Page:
Bring animals inside: Don't leave your pet outside in the cold for prolonged periods of time. Remember - thermometers might show one temperature, but wind chills can make it feel much, much colder. Limit time outdoors and be mindful of frostbite on ears, tail and paws. If you run with your dog, pay attention to cold paws and, if it gets too cold, leave your pup at home.
Acclimate your pet to cold weather: If your pets spend a lot of time outdoors, make sure to introduce them gradually to dropping temperatures, rather than exposing them to the extreme cold all at once.
Provide adequate shelter: Adequate shelter is mandated by law. If your dog lives outdoors, you must provide a well-insulated and draft-free doghouse. The opening should face south with a sturdy, flexible covering to prevent icy winds from entering. Line the floors of the shelter with straw, not hay. Towels and blankets can become damp or freeze, making the space colder.
Beware of antifreeze and rock salt: Antifreeze often collects on driveways and roadways. Although it smells and tastes sweet to your pet, it is lethally poisonous. If you suspect your pet has ingested antifreeze, contact your veterinarian immediately! Deicing products like rock salt can irritate footpads. Be sure to rinse and dry your pet's feet after being outside. Pet stores often carry pet-safe ice melts that do the job and won't harm your pets.
Dry off wet pets: A wet pet is a cold pet. Towel or blow-dry your pet if he gets wet from rain or snow. Also, it is important to clean and dry paws to prevent tiny cuts and cracked pads.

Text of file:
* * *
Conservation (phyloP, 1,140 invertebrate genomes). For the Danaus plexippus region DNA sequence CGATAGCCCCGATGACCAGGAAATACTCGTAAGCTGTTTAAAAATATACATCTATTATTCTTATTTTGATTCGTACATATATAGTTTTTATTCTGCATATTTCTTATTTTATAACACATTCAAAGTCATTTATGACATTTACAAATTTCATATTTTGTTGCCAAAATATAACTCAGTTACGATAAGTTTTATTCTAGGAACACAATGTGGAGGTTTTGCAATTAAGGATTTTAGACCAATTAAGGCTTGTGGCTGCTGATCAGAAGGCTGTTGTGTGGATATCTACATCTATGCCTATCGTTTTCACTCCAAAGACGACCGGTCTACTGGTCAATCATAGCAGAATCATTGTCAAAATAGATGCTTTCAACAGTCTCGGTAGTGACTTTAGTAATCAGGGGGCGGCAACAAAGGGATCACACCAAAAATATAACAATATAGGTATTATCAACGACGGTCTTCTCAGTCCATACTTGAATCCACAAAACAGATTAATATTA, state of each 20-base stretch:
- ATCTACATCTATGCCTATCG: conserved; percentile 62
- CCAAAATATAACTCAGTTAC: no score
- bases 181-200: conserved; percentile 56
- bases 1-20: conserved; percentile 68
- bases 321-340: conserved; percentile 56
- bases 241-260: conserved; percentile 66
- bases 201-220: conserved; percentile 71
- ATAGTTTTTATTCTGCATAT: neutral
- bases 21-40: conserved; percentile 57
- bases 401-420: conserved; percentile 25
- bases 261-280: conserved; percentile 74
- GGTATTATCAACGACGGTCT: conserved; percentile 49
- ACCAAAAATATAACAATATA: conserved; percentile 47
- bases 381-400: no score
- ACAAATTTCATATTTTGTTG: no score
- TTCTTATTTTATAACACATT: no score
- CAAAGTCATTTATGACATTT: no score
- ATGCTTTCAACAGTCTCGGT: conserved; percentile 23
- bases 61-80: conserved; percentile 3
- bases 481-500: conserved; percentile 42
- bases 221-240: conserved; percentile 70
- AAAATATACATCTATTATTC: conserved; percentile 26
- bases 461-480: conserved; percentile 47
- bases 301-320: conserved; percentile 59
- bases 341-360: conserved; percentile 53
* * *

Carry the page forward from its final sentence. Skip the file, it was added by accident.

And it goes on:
Provide plenty of food and water: It takes more energy in the winter to properly regulate body temperature, so your pet needs additional calories if he spends a lot of time playing or working outdoors. Your pet is just as likely to get dehydrated in the winter as in the summer, so be sure to provide plenty of fresh water. Snow is not a substitute for water. Refill outside bowls often to prevent freezing.
Carefully keep pets warm inside: Keep your pets warm, dry and away from drafts while inside. Space heaters and other supplemental heat sources can burn your pet. Keep portable heaters out of reach and make sure all fireplaces have adequate screening. And, of course, never leave your pet alone with an unattended fire.
Groom regularly: Your pet needs a well-groomed coat to keep him properly insulated. Short or coarse-haired dogs might get extra cold so consider a sweater or a coat. Long-haired dogs should have their paw hair trimmed to ease in cleaning and snow removal.
Friday, July 25 2014 9:23 PM EDT2014-07-26 01:23:15 GMT
Police planned Friday to present their case to prosecutors on whether charges should be filed against an 80-year-old man who fatally shot of one of two burglars who attacked him when he found them ransacking his home.Full Story >
Prosecutors Friday were waiting for the results of a police investigation into the killing of a burglar by an 80-year-old California homeowner who says he shot the woman in the back as she fled his home and ran down an...Full Story >
Friday, July 25 2014 10:38 AM EDT2014-07-25 14:38:42 GMT
Two teenagers accused of torturing a 16-year-old boy inside a shed were sentenced to prison Thursday. Jenna Montgomery and Jess Taylor both pleaded guilty to kidnapping, robbery and assault charges. MontgomeryFull Story >
Two teenagers accused of torturing a 16-year-old boy inside a shed were sentenced to prison Thursday.Full Story >
Thursday, July 24 2014 8:05 PM EDT2014-07-25 00:05:21 GMT
The Eastville volunteer fire department confirms a tornado touched down at a campground on the Chesapeake Bay on Thursday morning, killing three people. The volunteer fire department confirms three peopleFull Story >
A New Jersey couple was identified as the victims of a tornado that hit the Cherrystone Family Camping & RV Resort in Northampton. Full Story >